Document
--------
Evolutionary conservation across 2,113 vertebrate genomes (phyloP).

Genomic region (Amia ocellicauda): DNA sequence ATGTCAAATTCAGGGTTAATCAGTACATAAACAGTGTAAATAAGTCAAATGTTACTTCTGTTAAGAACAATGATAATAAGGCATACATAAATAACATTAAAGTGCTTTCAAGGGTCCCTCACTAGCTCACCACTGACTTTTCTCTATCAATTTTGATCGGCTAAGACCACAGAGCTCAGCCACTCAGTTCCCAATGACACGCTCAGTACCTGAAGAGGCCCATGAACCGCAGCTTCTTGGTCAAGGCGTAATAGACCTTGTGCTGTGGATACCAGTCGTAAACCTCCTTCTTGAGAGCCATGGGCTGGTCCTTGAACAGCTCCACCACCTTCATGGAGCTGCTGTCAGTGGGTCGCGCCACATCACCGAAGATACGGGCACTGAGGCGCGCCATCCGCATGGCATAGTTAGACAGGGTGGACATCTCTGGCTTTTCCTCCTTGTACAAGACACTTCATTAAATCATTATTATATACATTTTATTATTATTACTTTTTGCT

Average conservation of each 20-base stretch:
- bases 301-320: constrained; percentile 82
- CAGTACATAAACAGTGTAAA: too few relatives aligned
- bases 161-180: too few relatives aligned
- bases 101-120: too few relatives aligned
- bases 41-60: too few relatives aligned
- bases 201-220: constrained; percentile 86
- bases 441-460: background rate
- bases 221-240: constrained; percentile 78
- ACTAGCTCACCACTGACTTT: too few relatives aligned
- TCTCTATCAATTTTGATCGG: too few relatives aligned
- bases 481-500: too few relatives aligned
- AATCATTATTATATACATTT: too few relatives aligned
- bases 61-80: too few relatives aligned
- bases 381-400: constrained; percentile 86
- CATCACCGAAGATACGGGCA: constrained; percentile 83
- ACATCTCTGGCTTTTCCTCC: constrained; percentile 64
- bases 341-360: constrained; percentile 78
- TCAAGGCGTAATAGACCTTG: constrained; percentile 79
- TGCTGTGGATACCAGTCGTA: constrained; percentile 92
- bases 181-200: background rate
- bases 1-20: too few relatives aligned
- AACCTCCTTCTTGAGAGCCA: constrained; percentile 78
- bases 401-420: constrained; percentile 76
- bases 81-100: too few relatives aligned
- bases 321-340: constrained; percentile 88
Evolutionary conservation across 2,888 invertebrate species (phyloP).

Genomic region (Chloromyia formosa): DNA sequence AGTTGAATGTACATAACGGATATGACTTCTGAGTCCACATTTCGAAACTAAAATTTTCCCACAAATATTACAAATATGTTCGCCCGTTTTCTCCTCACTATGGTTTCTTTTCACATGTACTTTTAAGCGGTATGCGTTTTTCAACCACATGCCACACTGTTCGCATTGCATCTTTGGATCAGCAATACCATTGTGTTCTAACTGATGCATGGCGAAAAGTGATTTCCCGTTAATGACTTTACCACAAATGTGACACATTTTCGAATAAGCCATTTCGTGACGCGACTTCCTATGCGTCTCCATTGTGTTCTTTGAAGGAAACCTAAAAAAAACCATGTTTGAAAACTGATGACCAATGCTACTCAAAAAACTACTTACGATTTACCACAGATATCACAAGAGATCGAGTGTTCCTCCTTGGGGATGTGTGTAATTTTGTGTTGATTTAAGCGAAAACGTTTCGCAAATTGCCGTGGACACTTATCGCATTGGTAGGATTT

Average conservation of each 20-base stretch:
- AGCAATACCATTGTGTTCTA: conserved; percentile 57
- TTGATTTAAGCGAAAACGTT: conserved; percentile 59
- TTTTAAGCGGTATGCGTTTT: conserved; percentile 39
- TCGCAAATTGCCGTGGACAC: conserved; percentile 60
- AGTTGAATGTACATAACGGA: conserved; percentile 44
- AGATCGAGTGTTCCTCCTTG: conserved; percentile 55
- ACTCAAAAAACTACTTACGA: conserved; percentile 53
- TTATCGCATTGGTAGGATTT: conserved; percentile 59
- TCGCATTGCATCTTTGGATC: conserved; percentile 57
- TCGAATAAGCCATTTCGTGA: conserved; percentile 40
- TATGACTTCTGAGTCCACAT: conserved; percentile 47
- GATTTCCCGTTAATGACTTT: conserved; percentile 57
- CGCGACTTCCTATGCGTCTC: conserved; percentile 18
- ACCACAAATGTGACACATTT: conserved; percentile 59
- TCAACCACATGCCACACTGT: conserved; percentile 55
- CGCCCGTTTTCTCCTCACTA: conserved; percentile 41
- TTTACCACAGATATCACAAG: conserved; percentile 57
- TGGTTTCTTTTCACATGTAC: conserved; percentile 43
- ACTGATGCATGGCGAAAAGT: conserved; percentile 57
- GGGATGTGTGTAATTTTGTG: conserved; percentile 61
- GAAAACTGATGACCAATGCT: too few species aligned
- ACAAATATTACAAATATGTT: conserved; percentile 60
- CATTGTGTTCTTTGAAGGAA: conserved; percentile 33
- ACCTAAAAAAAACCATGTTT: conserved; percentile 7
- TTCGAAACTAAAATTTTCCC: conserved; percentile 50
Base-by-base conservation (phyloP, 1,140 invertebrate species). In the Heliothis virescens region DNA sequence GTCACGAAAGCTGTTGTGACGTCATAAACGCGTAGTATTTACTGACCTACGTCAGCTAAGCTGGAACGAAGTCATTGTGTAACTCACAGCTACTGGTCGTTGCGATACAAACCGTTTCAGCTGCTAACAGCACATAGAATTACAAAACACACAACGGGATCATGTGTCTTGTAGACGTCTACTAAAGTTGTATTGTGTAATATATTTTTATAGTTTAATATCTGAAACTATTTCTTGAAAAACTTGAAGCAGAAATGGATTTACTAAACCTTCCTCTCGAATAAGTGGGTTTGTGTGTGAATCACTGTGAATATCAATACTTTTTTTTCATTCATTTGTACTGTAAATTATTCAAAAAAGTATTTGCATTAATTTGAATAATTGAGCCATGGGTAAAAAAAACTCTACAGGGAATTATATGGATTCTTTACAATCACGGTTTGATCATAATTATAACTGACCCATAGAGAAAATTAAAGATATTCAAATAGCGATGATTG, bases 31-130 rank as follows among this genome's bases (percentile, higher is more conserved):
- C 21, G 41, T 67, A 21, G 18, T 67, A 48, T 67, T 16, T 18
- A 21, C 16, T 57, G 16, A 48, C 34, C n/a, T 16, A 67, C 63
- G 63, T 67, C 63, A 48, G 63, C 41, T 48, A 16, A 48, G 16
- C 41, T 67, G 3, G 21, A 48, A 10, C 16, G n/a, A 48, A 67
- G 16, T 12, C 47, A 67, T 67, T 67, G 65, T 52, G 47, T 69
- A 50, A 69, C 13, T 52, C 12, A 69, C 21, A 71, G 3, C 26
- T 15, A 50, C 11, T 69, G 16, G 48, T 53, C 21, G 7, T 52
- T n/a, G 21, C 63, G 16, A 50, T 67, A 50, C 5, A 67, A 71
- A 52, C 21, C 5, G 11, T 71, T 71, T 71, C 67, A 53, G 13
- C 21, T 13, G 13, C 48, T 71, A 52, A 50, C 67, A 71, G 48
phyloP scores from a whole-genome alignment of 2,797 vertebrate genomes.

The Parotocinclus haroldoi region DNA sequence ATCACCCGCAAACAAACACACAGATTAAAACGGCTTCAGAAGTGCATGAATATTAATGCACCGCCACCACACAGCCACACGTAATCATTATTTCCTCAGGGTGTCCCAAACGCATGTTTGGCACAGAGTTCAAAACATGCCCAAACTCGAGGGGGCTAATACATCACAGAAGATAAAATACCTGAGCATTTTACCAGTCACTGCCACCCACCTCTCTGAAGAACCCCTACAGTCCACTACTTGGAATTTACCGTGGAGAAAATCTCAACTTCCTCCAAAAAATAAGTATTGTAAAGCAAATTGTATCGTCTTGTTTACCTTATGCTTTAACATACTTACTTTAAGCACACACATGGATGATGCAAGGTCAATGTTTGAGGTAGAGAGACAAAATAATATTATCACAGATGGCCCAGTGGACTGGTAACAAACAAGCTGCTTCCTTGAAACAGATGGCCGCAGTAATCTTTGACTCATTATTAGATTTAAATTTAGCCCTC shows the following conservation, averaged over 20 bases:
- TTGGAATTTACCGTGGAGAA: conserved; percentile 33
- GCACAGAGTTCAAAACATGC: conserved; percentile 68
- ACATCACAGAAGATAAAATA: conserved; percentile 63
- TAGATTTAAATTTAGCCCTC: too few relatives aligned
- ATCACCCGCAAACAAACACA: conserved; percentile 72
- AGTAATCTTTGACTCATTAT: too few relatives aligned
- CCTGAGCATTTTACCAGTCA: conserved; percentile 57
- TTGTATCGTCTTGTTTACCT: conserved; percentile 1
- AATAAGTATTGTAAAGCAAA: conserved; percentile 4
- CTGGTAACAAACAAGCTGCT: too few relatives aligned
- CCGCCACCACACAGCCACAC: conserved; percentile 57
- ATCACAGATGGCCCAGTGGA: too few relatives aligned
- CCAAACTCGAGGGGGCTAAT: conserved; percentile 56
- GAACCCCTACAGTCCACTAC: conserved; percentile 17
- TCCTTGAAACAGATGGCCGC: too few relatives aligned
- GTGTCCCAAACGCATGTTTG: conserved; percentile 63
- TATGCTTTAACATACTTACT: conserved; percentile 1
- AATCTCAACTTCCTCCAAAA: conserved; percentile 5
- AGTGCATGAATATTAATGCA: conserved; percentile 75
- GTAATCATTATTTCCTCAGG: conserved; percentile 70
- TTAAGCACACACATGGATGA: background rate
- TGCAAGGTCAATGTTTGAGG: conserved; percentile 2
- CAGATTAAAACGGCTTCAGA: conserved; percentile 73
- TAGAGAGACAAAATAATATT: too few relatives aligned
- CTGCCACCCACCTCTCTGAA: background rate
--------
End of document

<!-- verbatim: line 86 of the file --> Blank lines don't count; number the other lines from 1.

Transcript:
- TATGCTTTAACATACTTACT: conserved; percentile 1